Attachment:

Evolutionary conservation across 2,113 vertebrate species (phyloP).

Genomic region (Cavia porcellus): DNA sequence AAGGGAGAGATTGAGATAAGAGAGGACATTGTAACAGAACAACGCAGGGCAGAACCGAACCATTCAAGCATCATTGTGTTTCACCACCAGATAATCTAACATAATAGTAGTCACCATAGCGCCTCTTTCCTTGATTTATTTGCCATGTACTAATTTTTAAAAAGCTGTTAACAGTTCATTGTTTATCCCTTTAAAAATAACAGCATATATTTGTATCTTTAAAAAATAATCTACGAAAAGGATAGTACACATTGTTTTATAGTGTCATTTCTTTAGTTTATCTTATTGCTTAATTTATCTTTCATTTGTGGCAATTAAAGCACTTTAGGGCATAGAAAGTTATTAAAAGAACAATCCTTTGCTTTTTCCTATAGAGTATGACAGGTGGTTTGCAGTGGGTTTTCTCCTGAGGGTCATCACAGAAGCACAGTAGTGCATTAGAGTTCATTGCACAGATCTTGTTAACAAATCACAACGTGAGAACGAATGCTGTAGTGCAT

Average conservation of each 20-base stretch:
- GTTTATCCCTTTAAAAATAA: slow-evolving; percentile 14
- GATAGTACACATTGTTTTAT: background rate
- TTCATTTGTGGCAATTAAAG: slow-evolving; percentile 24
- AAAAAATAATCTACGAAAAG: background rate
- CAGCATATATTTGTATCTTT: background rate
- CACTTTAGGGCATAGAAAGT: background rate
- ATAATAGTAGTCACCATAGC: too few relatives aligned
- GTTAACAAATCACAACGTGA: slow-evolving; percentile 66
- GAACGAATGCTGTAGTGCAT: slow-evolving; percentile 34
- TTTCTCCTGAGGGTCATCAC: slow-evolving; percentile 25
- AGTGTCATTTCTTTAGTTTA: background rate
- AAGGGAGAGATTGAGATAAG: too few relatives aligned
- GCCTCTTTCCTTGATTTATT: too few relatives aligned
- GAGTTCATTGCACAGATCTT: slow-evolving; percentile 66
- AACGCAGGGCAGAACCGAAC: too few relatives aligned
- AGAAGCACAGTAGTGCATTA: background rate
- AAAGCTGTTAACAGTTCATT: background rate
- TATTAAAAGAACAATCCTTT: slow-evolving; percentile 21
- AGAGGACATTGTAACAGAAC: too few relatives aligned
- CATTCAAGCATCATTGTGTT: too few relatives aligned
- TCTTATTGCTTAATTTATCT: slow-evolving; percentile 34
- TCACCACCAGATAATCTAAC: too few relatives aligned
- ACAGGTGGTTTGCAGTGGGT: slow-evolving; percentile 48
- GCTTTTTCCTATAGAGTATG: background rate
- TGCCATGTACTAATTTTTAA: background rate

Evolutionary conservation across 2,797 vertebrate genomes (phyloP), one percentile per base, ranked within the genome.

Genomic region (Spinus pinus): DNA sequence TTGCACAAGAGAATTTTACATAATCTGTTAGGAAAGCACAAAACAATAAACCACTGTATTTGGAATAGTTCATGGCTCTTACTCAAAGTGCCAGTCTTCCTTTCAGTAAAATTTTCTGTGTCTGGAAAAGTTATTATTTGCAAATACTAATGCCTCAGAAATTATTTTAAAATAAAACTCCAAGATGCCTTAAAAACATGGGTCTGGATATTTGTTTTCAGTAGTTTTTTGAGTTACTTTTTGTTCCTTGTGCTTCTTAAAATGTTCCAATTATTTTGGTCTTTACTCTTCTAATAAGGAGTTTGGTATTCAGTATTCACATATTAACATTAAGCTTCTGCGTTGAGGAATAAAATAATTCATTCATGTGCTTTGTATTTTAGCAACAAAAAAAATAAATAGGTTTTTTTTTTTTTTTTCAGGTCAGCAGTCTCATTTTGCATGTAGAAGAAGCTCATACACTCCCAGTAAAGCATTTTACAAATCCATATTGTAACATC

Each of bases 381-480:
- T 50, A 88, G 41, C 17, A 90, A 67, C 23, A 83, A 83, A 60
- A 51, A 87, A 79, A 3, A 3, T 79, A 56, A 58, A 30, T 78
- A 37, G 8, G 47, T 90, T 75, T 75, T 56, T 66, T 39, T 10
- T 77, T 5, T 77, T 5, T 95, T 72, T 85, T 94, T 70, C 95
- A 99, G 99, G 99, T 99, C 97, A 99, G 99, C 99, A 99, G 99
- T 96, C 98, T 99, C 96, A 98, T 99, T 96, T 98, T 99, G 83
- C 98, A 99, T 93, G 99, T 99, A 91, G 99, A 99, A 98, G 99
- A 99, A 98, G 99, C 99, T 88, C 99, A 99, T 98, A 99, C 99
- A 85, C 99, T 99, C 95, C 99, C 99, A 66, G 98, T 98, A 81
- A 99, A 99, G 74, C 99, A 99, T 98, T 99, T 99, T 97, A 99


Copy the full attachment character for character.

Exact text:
Evolutionary conservation across 2,113 vertebrate species (phyloP).

Genomic region (Cavia porcellus): DNA sequence AAGGGAGAGATTGAGATAAGAGAGGACATTGTAACAGAACAACGCAGGGCAGAACCGAACCATTCAAGCATCATTGTGTTTCACCACCAGATAATCTAACATAATAGTAGTCACCATAGCGCCTCTTTCCTTGATTTATTTGCCATGTACTAATTTTTAAAAAGCTGTTAACAGTTCATTGTTTATCCCTTTAAAAATAACAGCATATATTTGTATCTTTAAAAAATAATCTACGAAAAGGATAGTACACATTGTTTTATAGTGTCATTTCTTTAGTTTATCTTATTGCTTAATTTATCTTTCATTTGTGGCAATTAAAGCACTTTAGGGCATAGAAAGTTATTAAAAGAACAATCCTTTGCTTTTTCCTATAGAGTATGACAGGTGGTTTGCAGTGGGTTTTCTCCTGAGGGTCATCACAGAAGCACAGTAGTGCATTAGAGTTCATTGCACAGATCTTGTTAACAAATCACAACGTGAGAACGAATGCTGTAGTGCAT

Average conservation of each 20-base stretch:
- GTTTATCCCTTTAAAAATAA: slow-evolving; percentile 14
- GATAGTACACATTGTTTTAT: background rate
- TTCATTTGTGGCAATTAAAG: slow-evolving; percentile 24
- AAAAAATAATCTACGAAAAG: background rate
- CAGCATATATTTGTATCTTT: background rate
- CACTTTAGGGCATAGAAAGT: background rate
- ATAATAGTAGTCACCATAGC: too few relatives aligned
- GTTAACAAATCACAACGTGA: slow-evolving; percentile 66
- GAACGAATGCTGTAGTGCAT: slow-evolving; percentile 34
- TTTCTCCTGAGGGTCATCAC: slow-evolving; percentile 25
- AGTGTCATTTCTTTAGTTTA: background rate
- AAGGGAGAGATTGAGATAAG: too few relatives aligned
- GCCTCTTTCCTTGATTTATT: too few relatives aligned
- GAGTTCATTGCACAGATCTT: slow-evolving; percentile 66
- AACGCAGGGCAGAACCGAAC: too few relatives aligned
- AGAAGCACAGTAGTGCATTA: background rate
- AAAGCTGTTAACAGTTCATT: background rate
- TATTAAAAGAACAATCCTTT: slow-evolving; percentile 21
- AGAGGACATTGTAACAGAAC: too few relatives aligned
- CATTCAAGCATCATTGTGTT: too few relatives aligned
- TCTTATTGCTTAATTTATCT: slow-evolving; percentile 34
- TCACCACCAGATAATCTAAC: too few relatives aligned
- ACAGGTGGTTTGCAGTGGGT: slow-evolving; percentile 48
- GCTTTTTCCTATAGAGTATG: background rate
- TGCCATGTACTAATTTTTAA: background rate

Evolutionary conservation across 2,797 vertebrate genomes (phyloP), one percentile per base, ranked within the genome.

Genomic region (Spinus pinus): DNA sequence TTGCACAAGAGAATTTTACATAATCTGTTAGGAAAGCACAAAACAATAAACCACTGTATTTGGAATAGTTCATGGCTCTTACTCAAAGTGCCAGTCTTCCTTTCAGTAAAATTTTCTGTGTCTGGAAAAGTTATTATTTGCAAATACTAATGCCTCAGAAATTATTTTAAAATAAAACTCCAAGATGCCTTAAAAACATGGGTCTGGATATTTGTTTTCAGTAGTTTTTTGAGTTACTTTTTGTTCCTTGTGCTTCTTAAAATGTTCCAATTATTTTGGTCTTTACTCTTCTAATAAGGAGTTTGGTATTCAGTATTCACATATTAACATTAAGCTTCTGCGTTGAGGAATAAAATAATTCATTCATGTGCTTTGTATTTTAGCAACAAAAAAAATAAATAGGTTTTTTTTTTTTTTTTCAGGTCAGCAGTCTCATTTTGCATGTAGAAGAAGCTCATACACTCCCAGTAAAGCATTTTACAAATCCATATTGTAACATC

Each of bases 381-480:
- T 50, A 88, G 41, C 17, A 90, A 67, C 23, A 83, A 83, A 60
- A 51, A 87, A 79, A 3, A 3, T 79, A 56, A 58, A 30, T 78
- A 37, G 8, G 47, T 90, T 75, T 75, T 56, T 66, T 39, T 10
- T 77, T 5, T 77, T 5, T 95, T 72, T 85, T 94, T 70, C 95
- A 99, G 99, G 99, T 99, C 97, A 99, G 99, C 99, A 99, G 99
- T 96, C 98, T 99, C 96, A 98, T 99, T 96, T 98, T 99, G 83
- C 98, A 99, T 93, G 99, T 99, A 91, G 99, A 99, A 98, G 99
- A 99, A 98, G 99, C 99, T 88, C 99, A 99, T 98, A 99, C 99
- A 85, C 99, T 99, C 95, C 99, C 99, A 66, G 98, T 98, A 81
- A 99, A 99, G 74, C 99, A 99, T 98, T 99, T 99, T 97, A 99